(b) Have the legal capacity and authority to own and operate the broadband facilities as proposed in its application, to enter into contracts and to otherwise comply with applicable federal statutes and regulations.
(c) As required by the Office of Management and Budget (OMB), all applicants for grants must supply a Dun and Bradstreet Data Universal Numbering System (DUNS) number when applying. The Standard Form 424 (SF-424) contains a field for you to use when supplying your DUNS number. Obtaining a DUNS number costs nothing and requires a short telephone call to Dun and Bradstreet. Please see http://www.grants.gov/applicants/request_duns_number.jsp for more information on how to obtain a DUNS number or how to verify your organization's number.
(d) Register in the System for Award Management (SAM) (formerly Central Contractor Registry (CCR)).
(1) In accordance with 2 CFR part 25, applicants, whether applying electronically or by paper, must be registered in the SAM prior to submitting an application. Applicants may register for the SAM at https://www.sam.gov/.
(2) The SAM registration must remain active, with current information, at all times during which an entity has an application under consideration by an agency or has an active Federal Award. To remain registered in the SAM database after the initial registration, the applicant is required to review and update, on an annual basis from the date of initial registration or subsequent updates, its information in the SAM database to ensure it is current, accurate and complete.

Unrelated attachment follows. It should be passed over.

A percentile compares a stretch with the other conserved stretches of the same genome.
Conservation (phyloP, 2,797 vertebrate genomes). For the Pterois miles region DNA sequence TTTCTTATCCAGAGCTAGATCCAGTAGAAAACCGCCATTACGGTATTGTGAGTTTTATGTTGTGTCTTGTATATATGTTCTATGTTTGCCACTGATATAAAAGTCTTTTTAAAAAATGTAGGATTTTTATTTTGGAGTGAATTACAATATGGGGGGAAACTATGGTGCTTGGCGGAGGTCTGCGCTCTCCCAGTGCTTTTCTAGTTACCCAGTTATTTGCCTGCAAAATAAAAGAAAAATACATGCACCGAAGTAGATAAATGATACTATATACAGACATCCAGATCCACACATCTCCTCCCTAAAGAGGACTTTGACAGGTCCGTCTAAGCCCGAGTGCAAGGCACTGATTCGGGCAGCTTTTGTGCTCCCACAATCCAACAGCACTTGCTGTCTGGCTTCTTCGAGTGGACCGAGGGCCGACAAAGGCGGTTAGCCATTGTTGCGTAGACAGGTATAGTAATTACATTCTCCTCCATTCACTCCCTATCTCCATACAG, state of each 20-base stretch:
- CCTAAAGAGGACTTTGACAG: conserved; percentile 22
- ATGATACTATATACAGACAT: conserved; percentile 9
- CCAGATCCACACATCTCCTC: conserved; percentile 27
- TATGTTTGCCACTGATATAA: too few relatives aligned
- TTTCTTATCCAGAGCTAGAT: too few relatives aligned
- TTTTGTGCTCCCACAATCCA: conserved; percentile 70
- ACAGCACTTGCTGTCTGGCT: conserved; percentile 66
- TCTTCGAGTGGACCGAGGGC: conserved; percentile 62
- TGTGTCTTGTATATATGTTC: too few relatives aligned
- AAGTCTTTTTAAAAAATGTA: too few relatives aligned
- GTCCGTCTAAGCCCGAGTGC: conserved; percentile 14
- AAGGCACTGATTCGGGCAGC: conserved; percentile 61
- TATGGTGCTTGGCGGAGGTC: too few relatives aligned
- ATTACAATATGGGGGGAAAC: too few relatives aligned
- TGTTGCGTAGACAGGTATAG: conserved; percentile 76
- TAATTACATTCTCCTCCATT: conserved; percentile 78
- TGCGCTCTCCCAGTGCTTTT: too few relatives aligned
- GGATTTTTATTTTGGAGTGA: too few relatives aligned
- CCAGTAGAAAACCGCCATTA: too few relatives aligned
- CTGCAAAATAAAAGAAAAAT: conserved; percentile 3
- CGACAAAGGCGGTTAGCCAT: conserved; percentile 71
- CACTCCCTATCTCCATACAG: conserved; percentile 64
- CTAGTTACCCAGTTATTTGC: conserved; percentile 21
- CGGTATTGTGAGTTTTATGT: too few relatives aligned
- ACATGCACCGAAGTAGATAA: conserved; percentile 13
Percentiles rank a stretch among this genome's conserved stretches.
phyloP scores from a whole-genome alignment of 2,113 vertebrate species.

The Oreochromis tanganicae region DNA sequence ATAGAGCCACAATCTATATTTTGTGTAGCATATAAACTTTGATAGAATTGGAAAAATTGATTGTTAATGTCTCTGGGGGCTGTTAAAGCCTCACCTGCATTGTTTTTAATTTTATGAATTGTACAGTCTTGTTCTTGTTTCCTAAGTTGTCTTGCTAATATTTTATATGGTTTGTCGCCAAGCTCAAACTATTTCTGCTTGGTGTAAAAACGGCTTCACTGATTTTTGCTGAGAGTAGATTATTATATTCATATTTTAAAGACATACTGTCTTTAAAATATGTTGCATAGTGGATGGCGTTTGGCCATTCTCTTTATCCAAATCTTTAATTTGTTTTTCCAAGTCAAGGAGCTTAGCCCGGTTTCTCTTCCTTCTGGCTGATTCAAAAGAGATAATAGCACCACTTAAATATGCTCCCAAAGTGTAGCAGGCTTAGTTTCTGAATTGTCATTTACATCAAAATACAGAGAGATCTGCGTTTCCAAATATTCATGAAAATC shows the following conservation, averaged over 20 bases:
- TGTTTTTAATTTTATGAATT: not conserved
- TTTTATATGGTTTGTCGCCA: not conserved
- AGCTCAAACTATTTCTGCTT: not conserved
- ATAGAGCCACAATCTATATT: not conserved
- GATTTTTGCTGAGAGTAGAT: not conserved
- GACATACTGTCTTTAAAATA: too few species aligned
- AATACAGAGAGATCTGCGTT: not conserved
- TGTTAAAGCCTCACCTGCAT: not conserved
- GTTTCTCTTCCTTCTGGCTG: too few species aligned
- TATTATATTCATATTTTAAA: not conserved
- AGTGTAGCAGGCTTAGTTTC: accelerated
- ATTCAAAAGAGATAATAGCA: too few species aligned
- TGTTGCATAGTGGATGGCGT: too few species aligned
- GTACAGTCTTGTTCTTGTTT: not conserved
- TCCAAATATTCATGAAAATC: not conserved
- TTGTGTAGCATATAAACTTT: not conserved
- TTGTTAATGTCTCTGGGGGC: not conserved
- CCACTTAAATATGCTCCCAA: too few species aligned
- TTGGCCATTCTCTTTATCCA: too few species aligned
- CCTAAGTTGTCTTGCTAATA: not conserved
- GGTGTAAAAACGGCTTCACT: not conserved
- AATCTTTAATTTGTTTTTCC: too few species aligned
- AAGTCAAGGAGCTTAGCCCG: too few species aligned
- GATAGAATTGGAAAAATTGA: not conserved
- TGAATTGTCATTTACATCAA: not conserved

To be eligible for a Community Connect competitive grant, the Project must:
(a) Serve a PFSA in which Broadband Service does not currently exist;
(b) Offer service at the Broadband Grant Speed to all residential and business customers within the PFSA ;
(c) Offer free service at the Broadband Grant Speed to all Critical Community Facilities located within the PFSA for at least 2 years starting from the time service becomes available to each Critical Community Facility;
(d) Provide a Community Center with at least two (2) Computer Access Points and wireless access at the Broadband Grant Speed, free of all charges to all users for at least 2 years; and
(e) Not overlap with the service areas of current RUS borrowers and grantees.
Grant funds may be used to finance the following:
(a) The construction, acquisition, or leasing of facilities, including spectrum, land or buildings, used to deploy service at the Broadband Grant Speed to all residential and business customers located within the PFSA and all participating Critical Community Facilities, including funding for up to ten Computer Access Points to be used in the Community Center. Buildings constructed with grants funds must reside on property owned by the awardee. Leasing costs will only be covered through the advance of funds period included in the award documents;